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108 braids... the devotional representation of a sacred Tibetan number. Photo by Rebecca Thom, China Semester.

Yet Another Yak

We started our day with a trip to a quaint convenience store nestled between two cinder block apartment buildings. The three of us quenched our thirst with some scrumptious fermented milk. We then crusaded through the city in search of wifi. However, to our dismay, upon our arrival at Starbucks we discovered that our wifi quest was in vain. Dejected but not defeated, we resolved to seek out the next best thing: cellular data plans. We trekked our way through hoards of sales people, dancing cheerleaders, and bloodthirsty motuoches. We fell into the jaws of a villainous Dage. When we discovered his macabre plan to bamboozle us, we scurried off. Grateful and still high on adrenaline from our narrow escape, we enlisted the help of charitable patrons. Among the sea of recruits, one guardian angel in her golden fifties shone through. This savior wove her way through the labyrinth of assertive salespersons and blinding strobe lights. Having guided us to our SIM card oasis, she set off to find other wandering souls in need of assistance. After perusing our options, we came across the holy grail of data plans. With unparalleled finesse and a satisfying *click*, the China telecom employee swapped our American SIM cards for Chinese counterparts. Now wielding the powers of the internet, we strutted our way to the China Construction Bank. Facing a Chinese-speaking, card-gobbling juggernaut, our chances of success were slim. Nevertheless, we were able to withdraw enough cash to fund our adventures to come. The growl of our stomachs next beckoned: we set off in search of sustenance. We made the fateful mistake of almost patronizing the bougiest eatery in town which was poised to drain us of the bounty we had just amassed at the bank. Feeling fond of our money, we awkwardly slithered out of the restaurant and made our way to a low-key super-‘caszh’ noodle joint. FIN.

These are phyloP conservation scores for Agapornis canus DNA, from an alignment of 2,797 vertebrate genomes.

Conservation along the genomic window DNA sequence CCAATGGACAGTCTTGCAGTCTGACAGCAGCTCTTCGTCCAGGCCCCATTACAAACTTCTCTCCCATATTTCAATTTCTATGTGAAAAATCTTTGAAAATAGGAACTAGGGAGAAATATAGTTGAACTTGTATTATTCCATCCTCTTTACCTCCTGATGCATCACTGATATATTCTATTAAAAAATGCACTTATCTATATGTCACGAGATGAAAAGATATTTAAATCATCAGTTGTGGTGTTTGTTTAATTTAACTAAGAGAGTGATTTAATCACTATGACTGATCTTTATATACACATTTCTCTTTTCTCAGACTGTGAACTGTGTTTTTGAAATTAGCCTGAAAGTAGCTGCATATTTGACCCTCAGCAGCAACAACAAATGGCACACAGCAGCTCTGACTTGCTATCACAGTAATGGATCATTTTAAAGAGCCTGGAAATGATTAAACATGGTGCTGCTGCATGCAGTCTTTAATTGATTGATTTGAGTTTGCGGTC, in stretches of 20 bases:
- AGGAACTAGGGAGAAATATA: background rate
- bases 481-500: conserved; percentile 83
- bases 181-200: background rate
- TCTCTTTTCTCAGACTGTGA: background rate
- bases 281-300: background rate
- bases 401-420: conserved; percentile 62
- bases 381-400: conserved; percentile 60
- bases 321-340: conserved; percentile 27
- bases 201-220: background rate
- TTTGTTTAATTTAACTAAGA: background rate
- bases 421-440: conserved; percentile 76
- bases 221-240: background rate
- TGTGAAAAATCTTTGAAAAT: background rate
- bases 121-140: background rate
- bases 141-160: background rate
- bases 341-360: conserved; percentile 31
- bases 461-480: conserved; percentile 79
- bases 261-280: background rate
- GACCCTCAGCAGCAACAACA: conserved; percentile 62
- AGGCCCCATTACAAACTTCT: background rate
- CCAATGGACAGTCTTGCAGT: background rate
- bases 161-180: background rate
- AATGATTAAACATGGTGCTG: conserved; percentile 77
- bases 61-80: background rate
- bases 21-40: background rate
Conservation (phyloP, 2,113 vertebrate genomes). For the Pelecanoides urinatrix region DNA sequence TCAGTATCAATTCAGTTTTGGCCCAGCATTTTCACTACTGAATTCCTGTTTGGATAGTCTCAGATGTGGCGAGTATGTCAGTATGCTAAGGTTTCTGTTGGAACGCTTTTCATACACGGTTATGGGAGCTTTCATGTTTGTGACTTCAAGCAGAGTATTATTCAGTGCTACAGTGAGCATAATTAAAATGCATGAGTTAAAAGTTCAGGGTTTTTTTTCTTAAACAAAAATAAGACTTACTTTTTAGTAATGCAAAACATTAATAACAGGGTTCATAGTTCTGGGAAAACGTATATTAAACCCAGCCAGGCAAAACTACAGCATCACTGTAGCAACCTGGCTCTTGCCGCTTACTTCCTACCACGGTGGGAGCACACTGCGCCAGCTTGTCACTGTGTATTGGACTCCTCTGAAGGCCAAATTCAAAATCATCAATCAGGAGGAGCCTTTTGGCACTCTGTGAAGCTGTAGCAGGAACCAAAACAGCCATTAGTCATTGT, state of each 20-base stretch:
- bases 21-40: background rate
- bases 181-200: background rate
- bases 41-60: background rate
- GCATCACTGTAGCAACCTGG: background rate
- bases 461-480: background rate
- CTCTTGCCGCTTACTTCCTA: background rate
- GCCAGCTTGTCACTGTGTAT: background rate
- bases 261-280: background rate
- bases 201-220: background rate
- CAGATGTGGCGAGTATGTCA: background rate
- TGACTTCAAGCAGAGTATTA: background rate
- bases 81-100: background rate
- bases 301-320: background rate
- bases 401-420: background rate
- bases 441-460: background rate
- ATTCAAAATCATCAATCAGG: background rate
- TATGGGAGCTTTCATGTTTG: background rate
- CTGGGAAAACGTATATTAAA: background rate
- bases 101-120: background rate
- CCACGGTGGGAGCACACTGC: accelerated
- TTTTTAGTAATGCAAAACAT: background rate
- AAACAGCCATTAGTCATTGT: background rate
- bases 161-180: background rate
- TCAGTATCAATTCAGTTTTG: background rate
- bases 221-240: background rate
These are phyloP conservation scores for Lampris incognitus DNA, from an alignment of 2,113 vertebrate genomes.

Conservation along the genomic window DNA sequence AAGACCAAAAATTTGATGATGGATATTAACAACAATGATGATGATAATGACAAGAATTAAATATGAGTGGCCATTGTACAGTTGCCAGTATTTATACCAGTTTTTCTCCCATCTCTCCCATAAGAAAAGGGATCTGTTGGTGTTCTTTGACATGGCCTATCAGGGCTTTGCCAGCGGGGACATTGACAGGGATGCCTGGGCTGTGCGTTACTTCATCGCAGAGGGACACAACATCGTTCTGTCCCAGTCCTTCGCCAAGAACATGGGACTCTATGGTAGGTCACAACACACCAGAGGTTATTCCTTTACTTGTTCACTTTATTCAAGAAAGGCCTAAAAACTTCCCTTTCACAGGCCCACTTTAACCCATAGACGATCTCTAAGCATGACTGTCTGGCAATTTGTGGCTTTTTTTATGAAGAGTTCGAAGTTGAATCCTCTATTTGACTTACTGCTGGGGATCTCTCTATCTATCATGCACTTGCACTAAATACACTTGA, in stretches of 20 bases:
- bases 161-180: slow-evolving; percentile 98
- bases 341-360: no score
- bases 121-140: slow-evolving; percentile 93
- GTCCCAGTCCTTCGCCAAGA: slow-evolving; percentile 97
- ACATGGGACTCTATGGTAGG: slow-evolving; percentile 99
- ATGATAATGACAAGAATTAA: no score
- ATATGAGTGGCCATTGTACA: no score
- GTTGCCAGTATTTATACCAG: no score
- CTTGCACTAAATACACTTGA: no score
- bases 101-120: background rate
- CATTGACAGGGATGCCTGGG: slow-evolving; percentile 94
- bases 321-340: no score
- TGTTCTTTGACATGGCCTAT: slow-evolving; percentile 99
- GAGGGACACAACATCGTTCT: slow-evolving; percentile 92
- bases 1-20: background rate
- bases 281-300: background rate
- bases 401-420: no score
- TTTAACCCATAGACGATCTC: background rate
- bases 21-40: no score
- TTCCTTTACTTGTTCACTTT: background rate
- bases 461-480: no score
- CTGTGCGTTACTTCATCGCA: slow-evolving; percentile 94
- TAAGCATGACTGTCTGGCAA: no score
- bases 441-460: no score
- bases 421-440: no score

As mundane as this day may have seemed, the challenges we faced completing everyday tasks revealed an unexpected yet meaningful aspect of our Bridge Year. In the process of our assimilation into Chinese culture, we’ll become more cognizant of the little things that shape our lives.